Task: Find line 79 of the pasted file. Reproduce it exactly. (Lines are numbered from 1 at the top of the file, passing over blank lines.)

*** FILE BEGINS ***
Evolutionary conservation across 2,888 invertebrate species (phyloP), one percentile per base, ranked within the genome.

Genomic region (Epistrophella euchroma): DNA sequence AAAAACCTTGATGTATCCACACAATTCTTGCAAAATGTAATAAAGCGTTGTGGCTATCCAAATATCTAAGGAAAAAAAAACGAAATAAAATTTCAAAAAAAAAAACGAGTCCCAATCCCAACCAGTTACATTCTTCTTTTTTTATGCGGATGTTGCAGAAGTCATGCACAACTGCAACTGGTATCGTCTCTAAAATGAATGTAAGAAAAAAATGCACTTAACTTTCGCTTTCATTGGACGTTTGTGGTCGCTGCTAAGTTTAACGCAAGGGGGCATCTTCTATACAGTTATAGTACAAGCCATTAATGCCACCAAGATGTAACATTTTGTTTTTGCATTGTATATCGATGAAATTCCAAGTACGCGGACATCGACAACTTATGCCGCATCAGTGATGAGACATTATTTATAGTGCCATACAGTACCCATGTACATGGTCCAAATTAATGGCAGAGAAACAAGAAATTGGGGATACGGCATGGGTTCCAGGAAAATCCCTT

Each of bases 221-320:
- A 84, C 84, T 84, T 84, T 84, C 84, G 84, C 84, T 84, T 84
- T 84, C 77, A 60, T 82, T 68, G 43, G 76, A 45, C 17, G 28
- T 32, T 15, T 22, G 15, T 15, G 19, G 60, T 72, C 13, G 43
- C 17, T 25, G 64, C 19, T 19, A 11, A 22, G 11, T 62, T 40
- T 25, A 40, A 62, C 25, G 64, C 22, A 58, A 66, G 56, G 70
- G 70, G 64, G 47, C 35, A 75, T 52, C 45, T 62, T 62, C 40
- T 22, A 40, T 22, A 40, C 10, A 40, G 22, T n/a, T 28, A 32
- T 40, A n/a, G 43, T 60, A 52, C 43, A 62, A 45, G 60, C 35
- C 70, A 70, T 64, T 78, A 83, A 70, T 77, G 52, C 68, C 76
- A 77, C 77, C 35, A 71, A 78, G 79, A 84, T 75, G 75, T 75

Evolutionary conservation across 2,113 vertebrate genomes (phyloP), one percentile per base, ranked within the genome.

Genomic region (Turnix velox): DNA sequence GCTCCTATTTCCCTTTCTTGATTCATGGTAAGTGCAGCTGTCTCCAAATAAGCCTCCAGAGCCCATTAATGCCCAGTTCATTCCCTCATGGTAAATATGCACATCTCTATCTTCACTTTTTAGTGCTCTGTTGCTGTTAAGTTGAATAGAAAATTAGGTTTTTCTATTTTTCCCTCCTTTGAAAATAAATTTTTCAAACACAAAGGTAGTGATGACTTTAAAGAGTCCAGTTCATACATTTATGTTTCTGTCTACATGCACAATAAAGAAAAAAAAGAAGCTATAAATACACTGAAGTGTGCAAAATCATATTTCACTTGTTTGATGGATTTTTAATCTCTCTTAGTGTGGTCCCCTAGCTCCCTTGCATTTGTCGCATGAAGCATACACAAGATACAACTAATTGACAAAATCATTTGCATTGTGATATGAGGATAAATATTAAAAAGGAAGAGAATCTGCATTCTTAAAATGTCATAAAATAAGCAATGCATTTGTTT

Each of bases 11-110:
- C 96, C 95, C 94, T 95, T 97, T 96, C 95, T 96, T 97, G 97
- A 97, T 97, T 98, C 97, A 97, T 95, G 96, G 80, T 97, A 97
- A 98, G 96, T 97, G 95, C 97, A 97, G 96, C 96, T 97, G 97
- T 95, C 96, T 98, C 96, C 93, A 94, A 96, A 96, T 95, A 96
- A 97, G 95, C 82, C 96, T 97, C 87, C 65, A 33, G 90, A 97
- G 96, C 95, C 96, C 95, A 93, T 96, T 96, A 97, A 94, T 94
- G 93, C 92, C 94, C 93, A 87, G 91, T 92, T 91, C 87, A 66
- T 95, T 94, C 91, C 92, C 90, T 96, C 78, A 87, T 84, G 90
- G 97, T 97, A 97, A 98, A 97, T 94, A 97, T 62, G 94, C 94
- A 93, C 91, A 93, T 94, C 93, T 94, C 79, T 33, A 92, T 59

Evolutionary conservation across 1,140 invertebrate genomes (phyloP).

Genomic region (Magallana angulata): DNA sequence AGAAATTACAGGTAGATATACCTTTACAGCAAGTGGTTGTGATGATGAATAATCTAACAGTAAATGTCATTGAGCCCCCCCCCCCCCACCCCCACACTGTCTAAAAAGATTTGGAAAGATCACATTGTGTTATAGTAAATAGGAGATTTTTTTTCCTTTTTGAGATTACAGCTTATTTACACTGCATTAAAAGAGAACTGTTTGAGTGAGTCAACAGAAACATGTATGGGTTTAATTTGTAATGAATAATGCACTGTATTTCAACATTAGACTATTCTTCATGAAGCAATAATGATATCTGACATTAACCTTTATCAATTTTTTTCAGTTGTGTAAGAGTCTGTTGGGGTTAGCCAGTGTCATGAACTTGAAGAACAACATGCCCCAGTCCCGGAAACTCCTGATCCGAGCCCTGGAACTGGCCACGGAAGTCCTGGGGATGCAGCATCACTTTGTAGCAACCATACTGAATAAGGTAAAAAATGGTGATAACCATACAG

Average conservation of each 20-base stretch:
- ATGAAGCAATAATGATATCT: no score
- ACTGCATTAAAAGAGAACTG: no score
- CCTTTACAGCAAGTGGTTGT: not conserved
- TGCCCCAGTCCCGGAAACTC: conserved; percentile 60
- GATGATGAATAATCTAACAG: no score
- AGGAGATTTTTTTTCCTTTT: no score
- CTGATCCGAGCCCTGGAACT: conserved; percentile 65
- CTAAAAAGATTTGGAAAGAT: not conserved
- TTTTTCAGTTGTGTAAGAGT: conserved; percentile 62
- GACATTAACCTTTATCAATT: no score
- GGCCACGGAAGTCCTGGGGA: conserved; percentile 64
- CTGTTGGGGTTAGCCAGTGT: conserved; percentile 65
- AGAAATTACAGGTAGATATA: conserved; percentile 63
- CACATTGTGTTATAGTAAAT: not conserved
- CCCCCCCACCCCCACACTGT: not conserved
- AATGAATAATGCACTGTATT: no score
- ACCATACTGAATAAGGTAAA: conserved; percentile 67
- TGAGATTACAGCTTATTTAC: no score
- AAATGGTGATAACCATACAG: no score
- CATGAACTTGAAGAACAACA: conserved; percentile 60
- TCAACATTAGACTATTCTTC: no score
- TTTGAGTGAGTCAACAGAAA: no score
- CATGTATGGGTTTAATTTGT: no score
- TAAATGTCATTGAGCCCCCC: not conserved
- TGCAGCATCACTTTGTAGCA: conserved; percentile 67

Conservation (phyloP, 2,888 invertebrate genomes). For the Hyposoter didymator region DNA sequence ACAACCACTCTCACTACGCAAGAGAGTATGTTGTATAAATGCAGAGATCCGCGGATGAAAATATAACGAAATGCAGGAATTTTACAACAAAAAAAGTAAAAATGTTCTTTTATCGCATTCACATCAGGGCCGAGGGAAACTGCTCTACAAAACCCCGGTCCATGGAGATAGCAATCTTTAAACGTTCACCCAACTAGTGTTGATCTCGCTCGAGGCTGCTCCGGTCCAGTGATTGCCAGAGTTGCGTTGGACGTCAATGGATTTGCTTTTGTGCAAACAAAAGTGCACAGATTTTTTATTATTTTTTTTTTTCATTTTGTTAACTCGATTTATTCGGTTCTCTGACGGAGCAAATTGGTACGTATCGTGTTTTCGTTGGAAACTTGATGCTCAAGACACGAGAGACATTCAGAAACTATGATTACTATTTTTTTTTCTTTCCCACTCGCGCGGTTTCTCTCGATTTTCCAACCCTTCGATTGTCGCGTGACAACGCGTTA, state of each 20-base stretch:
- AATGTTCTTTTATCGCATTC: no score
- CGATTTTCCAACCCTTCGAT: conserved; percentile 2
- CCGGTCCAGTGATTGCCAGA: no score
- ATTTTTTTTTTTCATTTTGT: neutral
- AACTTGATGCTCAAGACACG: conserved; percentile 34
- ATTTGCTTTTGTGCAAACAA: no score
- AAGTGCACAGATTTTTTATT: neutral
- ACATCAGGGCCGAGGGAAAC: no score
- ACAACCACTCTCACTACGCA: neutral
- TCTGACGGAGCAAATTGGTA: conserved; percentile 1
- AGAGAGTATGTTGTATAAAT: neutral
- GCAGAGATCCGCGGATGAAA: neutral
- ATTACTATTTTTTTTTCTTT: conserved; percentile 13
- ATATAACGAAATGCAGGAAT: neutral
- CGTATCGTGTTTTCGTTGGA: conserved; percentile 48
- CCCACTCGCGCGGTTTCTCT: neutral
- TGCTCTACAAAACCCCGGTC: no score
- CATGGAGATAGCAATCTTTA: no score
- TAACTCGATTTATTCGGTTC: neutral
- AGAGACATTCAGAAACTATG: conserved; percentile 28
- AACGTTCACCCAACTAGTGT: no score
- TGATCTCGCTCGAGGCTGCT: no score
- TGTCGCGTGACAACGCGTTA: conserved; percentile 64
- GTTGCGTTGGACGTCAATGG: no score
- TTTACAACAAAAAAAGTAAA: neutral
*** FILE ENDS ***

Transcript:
- GTTGCGTTGGACGTCAATGG: no score